To Heaven with Dante : A Transpersonal Journey, Paperback / softback Book

To Heaven with Dante : A Transpersonal Journey Paperback / softback

Paperback / softback

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Many English-speaking people who want to be educated try to read Dante, the 'best known, least read' of all the classical poets, and find him impossible.

In my thirties I did just that: 'Where do I begin?' The library yielded a translation of 'The Divine Comedy' - a great fat epic in three volumes.

Wading into the Inferno, I struggled through a couple of sections and decided this wasn't for me.

Too gloomy, too stilted, too difficult to grasp - and above all - too many words.

I gave up almost at once. I cannot be the only one who as a result of that kind of experience thinks the work of this great Master is exclusively about Hell. 'Dante? - oh, you mean Dante's Inferno!' they say. NO! That's not it. There's far, far more. Dante wrote in Italian in order to reach ordinary people who, like me, needed the story itself.

He wrote in the vernacular about the famous of the time - well-known entertainers and politicians, poets and artists, churchmen and musicians, the great and the awful.

He wanted to be understood by everyone, including those not too well-versed in Latin. 'What a story this is,' I thought, when finally I was properly introduced to it. 'Why don't we all know this story? Dante is so warm-hearted, so exciting, so full of hope and humour, justice and joy - but, like me, my friends hardly ever get into Hell, let alone out of it and on.' My aim is to tell Dante's story in the way I remember it - notprimarily for its history, or its theology, or even its most gracious poetry, but for the unfolding journey he made through those amazing landscapes.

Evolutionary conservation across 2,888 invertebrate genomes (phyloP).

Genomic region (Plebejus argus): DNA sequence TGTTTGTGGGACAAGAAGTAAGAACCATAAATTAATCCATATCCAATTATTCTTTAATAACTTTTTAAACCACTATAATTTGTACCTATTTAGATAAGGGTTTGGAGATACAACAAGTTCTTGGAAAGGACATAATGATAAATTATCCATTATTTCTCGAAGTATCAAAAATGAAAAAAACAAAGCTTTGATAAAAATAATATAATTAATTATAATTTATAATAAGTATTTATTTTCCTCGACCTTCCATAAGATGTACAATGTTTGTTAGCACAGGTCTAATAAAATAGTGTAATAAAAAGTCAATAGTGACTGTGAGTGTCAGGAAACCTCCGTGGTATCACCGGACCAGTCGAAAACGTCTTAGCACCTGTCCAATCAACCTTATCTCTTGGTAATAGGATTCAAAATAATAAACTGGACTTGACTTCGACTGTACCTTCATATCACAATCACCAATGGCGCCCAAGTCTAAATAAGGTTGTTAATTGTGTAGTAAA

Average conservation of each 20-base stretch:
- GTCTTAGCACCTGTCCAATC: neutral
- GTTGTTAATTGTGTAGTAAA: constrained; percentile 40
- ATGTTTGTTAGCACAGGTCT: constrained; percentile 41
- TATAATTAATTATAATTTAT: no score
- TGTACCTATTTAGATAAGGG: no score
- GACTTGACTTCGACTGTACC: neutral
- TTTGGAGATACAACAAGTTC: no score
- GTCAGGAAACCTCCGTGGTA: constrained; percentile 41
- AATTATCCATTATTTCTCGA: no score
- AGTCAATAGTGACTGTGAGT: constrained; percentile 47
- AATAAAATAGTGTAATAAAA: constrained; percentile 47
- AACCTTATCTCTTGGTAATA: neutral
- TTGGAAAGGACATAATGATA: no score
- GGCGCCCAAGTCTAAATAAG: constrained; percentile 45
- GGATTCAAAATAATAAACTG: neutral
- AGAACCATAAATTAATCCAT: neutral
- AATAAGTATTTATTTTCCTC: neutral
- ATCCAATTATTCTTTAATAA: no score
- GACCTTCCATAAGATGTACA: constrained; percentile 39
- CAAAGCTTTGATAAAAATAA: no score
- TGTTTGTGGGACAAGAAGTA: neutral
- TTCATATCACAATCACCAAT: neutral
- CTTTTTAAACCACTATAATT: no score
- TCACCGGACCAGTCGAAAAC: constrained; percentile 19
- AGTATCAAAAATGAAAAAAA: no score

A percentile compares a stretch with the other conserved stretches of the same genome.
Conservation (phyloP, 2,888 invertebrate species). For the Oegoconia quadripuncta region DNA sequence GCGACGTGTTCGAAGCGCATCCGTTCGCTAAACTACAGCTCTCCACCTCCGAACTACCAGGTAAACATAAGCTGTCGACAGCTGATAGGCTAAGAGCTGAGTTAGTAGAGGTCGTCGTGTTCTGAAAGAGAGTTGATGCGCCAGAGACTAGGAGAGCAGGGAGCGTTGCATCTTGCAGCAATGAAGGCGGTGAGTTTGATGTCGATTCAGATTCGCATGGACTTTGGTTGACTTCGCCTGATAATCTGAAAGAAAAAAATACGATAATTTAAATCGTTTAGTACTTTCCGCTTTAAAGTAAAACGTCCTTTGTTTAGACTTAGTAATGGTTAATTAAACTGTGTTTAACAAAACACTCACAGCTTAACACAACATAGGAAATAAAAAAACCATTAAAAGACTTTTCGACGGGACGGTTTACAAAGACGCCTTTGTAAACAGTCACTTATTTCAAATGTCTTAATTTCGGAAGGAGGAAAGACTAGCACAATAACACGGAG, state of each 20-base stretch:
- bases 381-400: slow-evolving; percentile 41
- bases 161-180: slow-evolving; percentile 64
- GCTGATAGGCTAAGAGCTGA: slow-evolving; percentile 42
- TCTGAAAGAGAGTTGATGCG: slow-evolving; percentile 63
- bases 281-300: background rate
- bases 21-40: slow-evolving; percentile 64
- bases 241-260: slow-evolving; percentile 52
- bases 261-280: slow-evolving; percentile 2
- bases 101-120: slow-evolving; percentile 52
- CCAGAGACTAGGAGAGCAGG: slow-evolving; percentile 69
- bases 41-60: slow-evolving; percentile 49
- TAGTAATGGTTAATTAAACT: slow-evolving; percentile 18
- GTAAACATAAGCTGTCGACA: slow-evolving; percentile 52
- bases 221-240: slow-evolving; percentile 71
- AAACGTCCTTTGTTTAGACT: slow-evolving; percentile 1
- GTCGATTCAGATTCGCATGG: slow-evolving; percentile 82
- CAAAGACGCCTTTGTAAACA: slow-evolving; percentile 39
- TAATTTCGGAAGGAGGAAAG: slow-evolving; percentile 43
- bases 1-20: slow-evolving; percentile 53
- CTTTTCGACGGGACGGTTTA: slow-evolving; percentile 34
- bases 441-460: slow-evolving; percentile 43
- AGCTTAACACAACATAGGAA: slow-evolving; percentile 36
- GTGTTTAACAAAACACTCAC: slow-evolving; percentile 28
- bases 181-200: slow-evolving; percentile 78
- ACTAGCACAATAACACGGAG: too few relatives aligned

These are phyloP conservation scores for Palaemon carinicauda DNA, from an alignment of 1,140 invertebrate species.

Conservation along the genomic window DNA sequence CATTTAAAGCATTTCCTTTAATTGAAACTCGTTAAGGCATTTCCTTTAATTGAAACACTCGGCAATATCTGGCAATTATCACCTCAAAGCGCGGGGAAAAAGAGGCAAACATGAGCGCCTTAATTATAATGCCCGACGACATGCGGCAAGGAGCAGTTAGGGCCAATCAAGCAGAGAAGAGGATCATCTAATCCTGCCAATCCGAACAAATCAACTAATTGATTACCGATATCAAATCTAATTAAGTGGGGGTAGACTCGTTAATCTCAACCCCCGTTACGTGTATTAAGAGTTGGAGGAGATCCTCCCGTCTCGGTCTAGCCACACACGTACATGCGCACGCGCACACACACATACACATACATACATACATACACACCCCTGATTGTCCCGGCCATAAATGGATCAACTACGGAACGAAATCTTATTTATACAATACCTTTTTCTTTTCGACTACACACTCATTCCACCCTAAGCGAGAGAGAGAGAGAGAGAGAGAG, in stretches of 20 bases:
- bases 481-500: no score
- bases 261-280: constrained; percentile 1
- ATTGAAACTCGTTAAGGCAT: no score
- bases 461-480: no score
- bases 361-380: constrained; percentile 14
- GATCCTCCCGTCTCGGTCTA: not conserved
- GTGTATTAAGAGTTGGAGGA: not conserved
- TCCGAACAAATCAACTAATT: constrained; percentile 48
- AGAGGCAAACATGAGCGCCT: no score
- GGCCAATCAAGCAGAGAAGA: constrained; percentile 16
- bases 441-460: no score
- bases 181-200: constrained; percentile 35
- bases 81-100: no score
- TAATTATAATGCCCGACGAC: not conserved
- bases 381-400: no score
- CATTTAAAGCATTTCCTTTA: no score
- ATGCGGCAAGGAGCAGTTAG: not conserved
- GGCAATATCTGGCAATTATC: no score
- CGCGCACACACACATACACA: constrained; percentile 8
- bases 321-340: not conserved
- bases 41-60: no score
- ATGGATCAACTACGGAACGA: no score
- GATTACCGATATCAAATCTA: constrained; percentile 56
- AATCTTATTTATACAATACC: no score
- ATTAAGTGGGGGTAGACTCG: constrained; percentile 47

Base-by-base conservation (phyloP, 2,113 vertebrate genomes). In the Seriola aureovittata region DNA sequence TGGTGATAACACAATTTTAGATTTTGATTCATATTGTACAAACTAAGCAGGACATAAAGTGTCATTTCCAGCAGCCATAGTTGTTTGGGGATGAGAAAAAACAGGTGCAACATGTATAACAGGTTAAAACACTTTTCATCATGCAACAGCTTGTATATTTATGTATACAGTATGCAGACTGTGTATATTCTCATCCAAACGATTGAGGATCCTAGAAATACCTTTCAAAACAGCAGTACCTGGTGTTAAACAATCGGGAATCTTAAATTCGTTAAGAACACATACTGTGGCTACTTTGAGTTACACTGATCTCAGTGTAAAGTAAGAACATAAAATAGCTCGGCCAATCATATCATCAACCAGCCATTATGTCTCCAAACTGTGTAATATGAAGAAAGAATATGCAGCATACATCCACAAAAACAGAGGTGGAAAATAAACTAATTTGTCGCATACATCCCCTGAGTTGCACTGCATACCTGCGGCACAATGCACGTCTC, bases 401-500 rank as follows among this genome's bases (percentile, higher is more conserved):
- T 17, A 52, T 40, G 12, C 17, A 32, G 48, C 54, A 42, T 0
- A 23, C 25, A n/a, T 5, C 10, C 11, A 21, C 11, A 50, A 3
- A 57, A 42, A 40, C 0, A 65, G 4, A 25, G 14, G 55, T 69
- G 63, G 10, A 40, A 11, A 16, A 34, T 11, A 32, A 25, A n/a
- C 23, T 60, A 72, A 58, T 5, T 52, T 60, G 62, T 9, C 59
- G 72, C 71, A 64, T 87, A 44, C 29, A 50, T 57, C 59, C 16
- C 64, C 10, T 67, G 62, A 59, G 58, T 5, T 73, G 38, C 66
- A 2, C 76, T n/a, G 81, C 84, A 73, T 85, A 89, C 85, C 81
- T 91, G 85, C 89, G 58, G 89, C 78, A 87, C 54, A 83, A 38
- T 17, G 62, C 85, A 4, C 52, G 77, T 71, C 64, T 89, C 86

It was all in his imagination, yet so vividly brought to life in his poem that irresistibly it invites us to accompany him on a life-changing, life-saving adventure of our own.

The tale begins when, depressed and lost in a Dark Wood, Dante meets Virgil, his hero among much earlier poets.

At the request of Beatrice - his great love, now in Heaven - Virgil has come from Limbo to guide him on a huge journey.

Sure enough, they start by going down through Hell; but they emerge, ascend the Mountain of Purgatory through many adventures, and rise to the threshold of Paradise.

There, human knowledge fails and Virgil leaves him. Meeting people all the way, he flies on into Heaven with Beatrice, and up through the stars to God.

I hope that by travelling with him, we too may come to find in the poetry something of the depth of the vision.

I hope we may come to love Dante as a person, with all his directness, his immense compassion for those he meets on the way, and his chuckling ability to laugh athimself.

I hope we shall rejoice that his passion for Beatrice, who leads him through Heaven, is at last so blissfully fulfilled in the divine.

May our own landscape of the mind be enhanced - even transformed - by the journey.